The Allomancy structure is also amazing for rational magic systems. For one, it puts things in an easy-to-understand order, and it invites exploration and extrapolation. If people know the basic patterns and structure, but they only know a handful of the magical effects, then they’re going to want to brainstorm and think about what might be in the rest of those boxes. And that’s a fantastic way to engage your audience and pull them into both the story and the magic system.
Now I mentioned there will be connections to Allomancy. There will be because people who see this grid are probably going to make a connection. That doesn’t mean that we’re building a cheap copy of Allomancy. Not at all. We still have plenty of room to make the system our own and unique. Creativity lies in combination and distinction is in the details. Even after filling out this grid, we’ll have tons of room for details.
Last, I just find a structure like this easier to work with. I find an empty grid far less intimidating and overwhelming than a blank page. I don’t know about you, but that’s something that helps me. It’s already there, the structures in place, and I just have to fill in the blanks.
So now let’s take all of that and use it to build a new magic system. This is going to be fun!
The Example Magic System
Before I do anything with the magic system, I always need a seed crystal.
A seed crystal is the point of inspiration, the origin, and the core concept of your magic system. Without it, I find that I and a lot of other people tend to get stuck or in a rut or aren’t really able to get the creative juices flowing. So that’s where we’re going to start, and oh boy is this a fun one!
The seed crystal for this magic system is utility fog.
If you aren’t familiar with utility fog, that is a science fiction term for nanites clouds that can be linked together into any kind of object or structure. For this magic system, I want to focus on the creation of tools and autonomous creatures/robots that roam around the spaceship that I have in my head for the setting. And that’s the seed crystal.
All right. Well, following the Allomancy structure, the first thing we need are the major categories. For this system, I have chosen to go with utility, communications, combat, and mobility.
Categories of Magical Effects: Utility / Communications / Combat / Mobility
These categories will cover a variety of different abilities, but that doesn’t have to be the entire system. That’s another great thing about this structure. It’s really easy to add on. If I thought of a fifth, sixth, or even seventh category, all I would need to do is create another four-by-four section and fill in the blanks, and Bam! Magic system expanded.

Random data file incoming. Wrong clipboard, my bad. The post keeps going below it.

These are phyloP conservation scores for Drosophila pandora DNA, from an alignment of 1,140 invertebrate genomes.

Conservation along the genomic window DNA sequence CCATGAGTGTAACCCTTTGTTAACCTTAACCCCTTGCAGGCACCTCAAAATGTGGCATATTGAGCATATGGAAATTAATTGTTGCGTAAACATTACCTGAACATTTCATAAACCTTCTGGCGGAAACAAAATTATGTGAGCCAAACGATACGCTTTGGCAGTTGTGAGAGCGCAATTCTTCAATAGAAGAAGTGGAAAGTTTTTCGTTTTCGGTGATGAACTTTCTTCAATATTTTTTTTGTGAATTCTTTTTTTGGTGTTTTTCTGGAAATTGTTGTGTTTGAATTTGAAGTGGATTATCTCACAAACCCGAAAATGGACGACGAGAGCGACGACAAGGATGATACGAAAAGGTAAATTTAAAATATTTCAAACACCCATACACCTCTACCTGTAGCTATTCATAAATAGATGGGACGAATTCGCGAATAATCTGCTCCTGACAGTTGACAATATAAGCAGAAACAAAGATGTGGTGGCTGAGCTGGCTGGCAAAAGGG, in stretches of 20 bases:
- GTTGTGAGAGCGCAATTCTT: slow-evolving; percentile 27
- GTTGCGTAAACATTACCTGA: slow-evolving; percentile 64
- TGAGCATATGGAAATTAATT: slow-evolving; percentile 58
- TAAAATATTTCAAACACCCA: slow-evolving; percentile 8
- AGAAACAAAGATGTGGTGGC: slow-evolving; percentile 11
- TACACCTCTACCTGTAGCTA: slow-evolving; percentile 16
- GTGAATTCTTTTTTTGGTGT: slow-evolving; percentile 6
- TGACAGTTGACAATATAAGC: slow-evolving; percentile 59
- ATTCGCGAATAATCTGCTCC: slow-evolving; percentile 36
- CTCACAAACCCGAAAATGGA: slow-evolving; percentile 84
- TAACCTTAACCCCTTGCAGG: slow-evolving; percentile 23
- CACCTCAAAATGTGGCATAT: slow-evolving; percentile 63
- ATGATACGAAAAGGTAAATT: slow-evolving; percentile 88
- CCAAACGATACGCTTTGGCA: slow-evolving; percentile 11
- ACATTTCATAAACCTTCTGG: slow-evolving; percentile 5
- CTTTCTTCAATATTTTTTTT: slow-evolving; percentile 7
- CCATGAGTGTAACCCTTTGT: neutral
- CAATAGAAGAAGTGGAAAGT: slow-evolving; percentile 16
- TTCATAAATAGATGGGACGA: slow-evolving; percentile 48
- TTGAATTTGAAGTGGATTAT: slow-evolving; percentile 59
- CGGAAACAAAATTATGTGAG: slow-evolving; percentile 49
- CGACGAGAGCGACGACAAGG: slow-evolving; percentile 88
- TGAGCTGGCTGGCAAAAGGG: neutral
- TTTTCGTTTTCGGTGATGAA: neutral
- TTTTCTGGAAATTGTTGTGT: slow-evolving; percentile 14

Next up are the action verbs.
Action Verbs: Bind / Rend
The binding and rending effects are ll bout fuzing the nanites together or forcing them apart. Whether it’s a metaphorical or literal binding and rending depends on which magical effect we’re talking about, but those are the action verbs.
“Position” Words: Personal / Autonomous
We have tools and we have the ability to work with the nanites on a very individual personal level that the magic-user can interact with them or there are the automatons. So the two words I’m going with here are personal and autonomous. I know these aren’t exactly positional words like we see in Allomancy, but that’s totally fine. The point is to provide us with another set of opposing words and these do the job.
The autonomous and auto effects focus on the behavior of the autonomous structures. Personal effects are more, well, personal, whether it’s creating a tool for the user or the user interacting directly with the nanites. That’s what I’m going with there.
Last, we have the distinctive performing action.
Performance Action: Broadcasting
Because we’re dealing with utility fog and signals are going to be sent to the nanites in order to do stuff, I decided to go with broadcasting.
So in the Mistborn trilogy, it was always, “Vin burned steel” or “Kelsier or burned tin.” In my story, if this did go into a book, it would be, “so-and-so broadcast rend” or broadcast lock, assault, or whatever. If I were publishing this system, I might also come up with more magical or sciencey names for the different effects and create some actual symbols to go with.
So we have the grid, we have the action verbs, we have the “position” words. Let’s start talking effects.
In Allomancy, Brandon kept it real simple. Two of the effects were just “pushing” and “pulling,” and I want to do something similar here. So the personal utility effects are just going to be “bind” and “rend”. This is where a magic-user is broadcasting a command for the nanites to fuze or separate. Now that could cause entire structures to fall apart. They could use this to lock an automaton in place, or maybe even just sculpt the cloud into the desired object.